Keywords: Data fusion of chemical data, data analysis via modern machine learning methods
Motivation and Aims: Our understanding of global change and the carbon cycle is tightly linked to important chemical and biological research questions in the ocean. New chemical sensors and high-end analytical instruments in ocean research generate a plethora of novel and important data at unprecedented speed. These big datasets, which can help to answer urgent questions in marine science, create new and huge challenges with respect to data integration, processing and validation. The aim of this PhD project is to apply state-of-the-art machine learning techniques in order to automatically infer mappings between the data coming from different analytical sensors and devices. Based on existing training data, the project aims at predicting the chemical composition of test samples according to their origin. For instance, by “forensic” evaluation of existing chemical fingerprints derived from thousands of mass spectrometric analyses, the origin of organic matter in ocean water shall be predicted. To achieve this goal, we will engage with new measuring devices; for instance, a recently developed in situ fluorescence sensor. In ocean excursions, the PhD candidate will also take samples and measure in situ data, which can then be directly applied within the machine learning pipeline to make predictions. Our data will be enriched and integrated using several other low level sensors for location, depth, temperature, light, and others. The PhD project aims at providing a novel data analysis front end, which runs in any web browser and which can swiftly be applied by other researchers to tap into our existing data collections, or, to upload their own new data for analysis.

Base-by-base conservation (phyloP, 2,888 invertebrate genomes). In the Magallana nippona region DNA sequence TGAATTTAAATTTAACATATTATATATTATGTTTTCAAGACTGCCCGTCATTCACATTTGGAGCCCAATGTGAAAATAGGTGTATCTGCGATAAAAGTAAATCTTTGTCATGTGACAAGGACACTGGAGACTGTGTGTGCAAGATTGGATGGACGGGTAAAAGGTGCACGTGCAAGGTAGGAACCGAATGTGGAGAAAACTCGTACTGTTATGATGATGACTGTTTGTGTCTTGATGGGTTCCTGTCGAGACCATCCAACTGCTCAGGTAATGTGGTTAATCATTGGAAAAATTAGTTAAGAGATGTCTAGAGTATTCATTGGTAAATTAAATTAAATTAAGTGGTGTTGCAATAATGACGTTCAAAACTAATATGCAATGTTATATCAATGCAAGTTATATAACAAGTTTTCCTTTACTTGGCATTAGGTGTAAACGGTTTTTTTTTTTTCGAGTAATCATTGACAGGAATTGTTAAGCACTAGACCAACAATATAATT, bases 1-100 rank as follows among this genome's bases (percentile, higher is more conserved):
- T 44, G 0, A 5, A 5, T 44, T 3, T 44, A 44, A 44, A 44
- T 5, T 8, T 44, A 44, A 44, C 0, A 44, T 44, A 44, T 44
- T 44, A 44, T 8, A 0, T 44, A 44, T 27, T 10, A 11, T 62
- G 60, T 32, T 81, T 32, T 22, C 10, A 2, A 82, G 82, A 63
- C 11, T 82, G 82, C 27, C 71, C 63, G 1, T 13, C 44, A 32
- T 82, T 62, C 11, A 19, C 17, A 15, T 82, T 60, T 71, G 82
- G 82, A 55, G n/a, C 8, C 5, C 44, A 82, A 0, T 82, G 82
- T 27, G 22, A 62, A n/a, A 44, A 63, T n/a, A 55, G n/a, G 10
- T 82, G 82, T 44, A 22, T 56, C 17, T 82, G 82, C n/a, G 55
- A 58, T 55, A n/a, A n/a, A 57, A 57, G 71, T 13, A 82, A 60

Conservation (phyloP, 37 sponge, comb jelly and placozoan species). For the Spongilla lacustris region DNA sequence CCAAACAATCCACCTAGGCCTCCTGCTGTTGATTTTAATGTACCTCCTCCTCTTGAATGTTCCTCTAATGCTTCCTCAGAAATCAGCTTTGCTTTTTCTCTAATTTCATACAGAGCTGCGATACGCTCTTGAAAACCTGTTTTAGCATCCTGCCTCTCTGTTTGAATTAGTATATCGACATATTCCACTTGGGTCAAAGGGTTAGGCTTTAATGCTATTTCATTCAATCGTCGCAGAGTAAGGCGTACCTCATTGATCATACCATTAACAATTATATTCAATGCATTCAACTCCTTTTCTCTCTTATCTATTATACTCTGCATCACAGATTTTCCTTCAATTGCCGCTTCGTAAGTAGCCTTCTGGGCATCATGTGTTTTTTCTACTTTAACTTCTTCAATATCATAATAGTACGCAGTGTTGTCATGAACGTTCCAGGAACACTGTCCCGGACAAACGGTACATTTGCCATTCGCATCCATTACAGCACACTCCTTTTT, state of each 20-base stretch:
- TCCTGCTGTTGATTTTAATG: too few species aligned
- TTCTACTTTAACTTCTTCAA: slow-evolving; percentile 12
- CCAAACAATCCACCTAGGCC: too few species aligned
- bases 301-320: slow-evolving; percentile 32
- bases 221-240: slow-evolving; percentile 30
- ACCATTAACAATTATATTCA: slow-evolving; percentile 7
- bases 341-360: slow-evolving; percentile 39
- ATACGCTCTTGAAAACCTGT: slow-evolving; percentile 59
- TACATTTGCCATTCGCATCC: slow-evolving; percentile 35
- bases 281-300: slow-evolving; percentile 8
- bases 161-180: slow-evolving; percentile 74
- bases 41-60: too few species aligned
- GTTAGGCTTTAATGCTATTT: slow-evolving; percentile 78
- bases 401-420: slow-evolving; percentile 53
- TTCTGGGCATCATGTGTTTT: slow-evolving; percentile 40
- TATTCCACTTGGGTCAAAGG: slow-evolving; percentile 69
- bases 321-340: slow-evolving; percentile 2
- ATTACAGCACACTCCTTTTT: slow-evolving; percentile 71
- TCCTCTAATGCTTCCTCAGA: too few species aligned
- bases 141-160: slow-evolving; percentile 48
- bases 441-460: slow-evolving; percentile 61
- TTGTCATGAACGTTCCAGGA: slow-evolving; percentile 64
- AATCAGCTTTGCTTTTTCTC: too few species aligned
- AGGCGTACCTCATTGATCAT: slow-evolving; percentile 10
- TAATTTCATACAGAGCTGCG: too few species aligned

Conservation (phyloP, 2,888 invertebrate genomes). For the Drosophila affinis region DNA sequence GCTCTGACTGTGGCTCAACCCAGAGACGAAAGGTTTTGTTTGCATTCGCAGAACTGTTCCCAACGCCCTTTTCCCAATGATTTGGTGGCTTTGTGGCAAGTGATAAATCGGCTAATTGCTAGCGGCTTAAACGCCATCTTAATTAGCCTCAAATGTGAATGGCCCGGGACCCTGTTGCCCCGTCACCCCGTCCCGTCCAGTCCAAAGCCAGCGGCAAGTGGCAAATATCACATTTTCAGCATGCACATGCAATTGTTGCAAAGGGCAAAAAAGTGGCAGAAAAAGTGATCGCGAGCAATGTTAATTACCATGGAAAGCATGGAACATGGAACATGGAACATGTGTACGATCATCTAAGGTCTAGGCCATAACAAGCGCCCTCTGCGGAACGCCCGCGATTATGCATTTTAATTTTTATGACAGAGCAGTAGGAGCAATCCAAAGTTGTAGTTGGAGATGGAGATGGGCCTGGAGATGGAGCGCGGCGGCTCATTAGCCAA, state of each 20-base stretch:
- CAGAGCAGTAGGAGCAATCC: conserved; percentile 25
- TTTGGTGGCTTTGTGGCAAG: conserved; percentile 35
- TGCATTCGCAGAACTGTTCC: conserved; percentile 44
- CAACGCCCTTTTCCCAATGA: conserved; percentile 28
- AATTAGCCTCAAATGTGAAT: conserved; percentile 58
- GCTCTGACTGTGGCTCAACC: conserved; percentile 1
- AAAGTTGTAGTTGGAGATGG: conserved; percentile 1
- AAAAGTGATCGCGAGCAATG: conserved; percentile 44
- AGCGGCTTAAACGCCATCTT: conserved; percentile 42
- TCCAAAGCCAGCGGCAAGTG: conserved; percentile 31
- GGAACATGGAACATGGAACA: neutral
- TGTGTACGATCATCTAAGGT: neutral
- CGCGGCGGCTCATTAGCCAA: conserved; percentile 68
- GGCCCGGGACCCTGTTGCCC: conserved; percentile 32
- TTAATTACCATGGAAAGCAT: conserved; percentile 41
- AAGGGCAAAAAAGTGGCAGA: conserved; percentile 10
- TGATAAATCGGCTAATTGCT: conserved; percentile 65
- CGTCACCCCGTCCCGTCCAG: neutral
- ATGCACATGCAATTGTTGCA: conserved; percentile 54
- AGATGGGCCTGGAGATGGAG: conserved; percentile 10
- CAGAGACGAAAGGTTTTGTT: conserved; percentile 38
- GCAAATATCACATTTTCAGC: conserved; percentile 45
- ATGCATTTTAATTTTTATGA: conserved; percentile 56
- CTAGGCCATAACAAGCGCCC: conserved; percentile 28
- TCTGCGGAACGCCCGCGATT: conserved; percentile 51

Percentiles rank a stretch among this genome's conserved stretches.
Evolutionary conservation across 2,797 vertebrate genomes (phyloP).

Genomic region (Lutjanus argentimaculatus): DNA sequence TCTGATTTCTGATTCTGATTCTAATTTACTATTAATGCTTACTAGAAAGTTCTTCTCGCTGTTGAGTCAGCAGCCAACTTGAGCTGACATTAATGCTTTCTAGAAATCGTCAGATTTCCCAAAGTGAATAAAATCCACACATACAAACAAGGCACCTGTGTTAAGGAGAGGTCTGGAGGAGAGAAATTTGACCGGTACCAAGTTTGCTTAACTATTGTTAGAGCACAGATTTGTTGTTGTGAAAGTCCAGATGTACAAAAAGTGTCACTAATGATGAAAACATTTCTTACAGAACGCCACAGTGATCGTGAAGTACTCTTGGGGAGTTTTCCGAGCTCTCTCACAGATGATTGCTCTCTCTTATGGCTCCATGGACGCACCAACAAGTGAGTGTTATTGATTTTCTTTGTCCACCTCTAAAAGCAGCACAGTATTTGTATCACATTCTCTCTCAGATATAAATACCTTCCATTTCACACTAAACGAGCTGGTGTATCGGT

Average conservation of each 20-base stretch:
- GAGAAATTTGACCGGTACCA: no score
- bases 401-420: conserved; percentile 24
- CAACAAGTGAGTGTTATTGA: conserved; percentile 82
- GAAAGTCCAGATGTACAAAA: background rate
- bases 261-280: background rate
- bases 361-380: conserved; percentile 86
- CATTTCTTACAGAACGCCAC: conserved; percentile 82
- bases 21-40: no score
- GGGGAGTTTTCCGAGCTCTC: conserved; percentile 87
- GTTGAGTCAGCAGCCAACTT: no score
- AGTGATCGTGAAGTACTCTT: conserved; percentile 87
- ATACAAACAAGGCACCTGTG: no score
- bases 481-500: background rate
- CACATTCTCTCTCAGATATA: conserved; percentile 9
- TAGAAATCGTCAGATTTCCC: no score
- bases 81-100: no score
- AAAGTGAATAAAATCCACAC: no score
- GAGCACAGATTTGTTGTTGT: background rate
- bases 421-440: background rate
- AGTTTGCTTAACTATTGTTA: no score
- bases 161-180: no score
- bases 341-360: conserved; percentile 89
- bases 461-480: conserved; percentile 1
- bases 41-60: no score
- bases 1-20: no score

Objectives: (1) Implementation of an innovative machine learning pipeline in chemical oceanography (2) Implementation of a slick user front end for large scale analysis of marine chemical data, e.g. based on (Leefmann, Frickenhaus, Koch, 2019). (3) Experimental evaluation of the ML pipeline using state-of-the-art classification methods (such as random forests, support vector machines, neural networks, and others) over existing and new datasets acquired during the project.
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Dubinenkov I., Flerus R., Schmitt-Kopplin P., Kattner G., Koch B.P. (2015). Origin-specific molecular signatures of dissolved organic matter in the Lena Delta. Biogeochemistry, 123, 1–14.
Koch, B. P., Witt, M., Kattner, G., Dittmar, T. (2017). Fundamentals of molecular formula assignment to ultrahigh resolution mass data of natural organic matter, Analytical Chemistry 79, 1758-1763.
Leefmann T., Frickenhaus S., Koch B.P. (2019). UltraMassExplorer - a browser-based application for the evaluation of high-resolution mass spectrometric data. Rapid Communications in Mass Spectrometry 33, 193-202.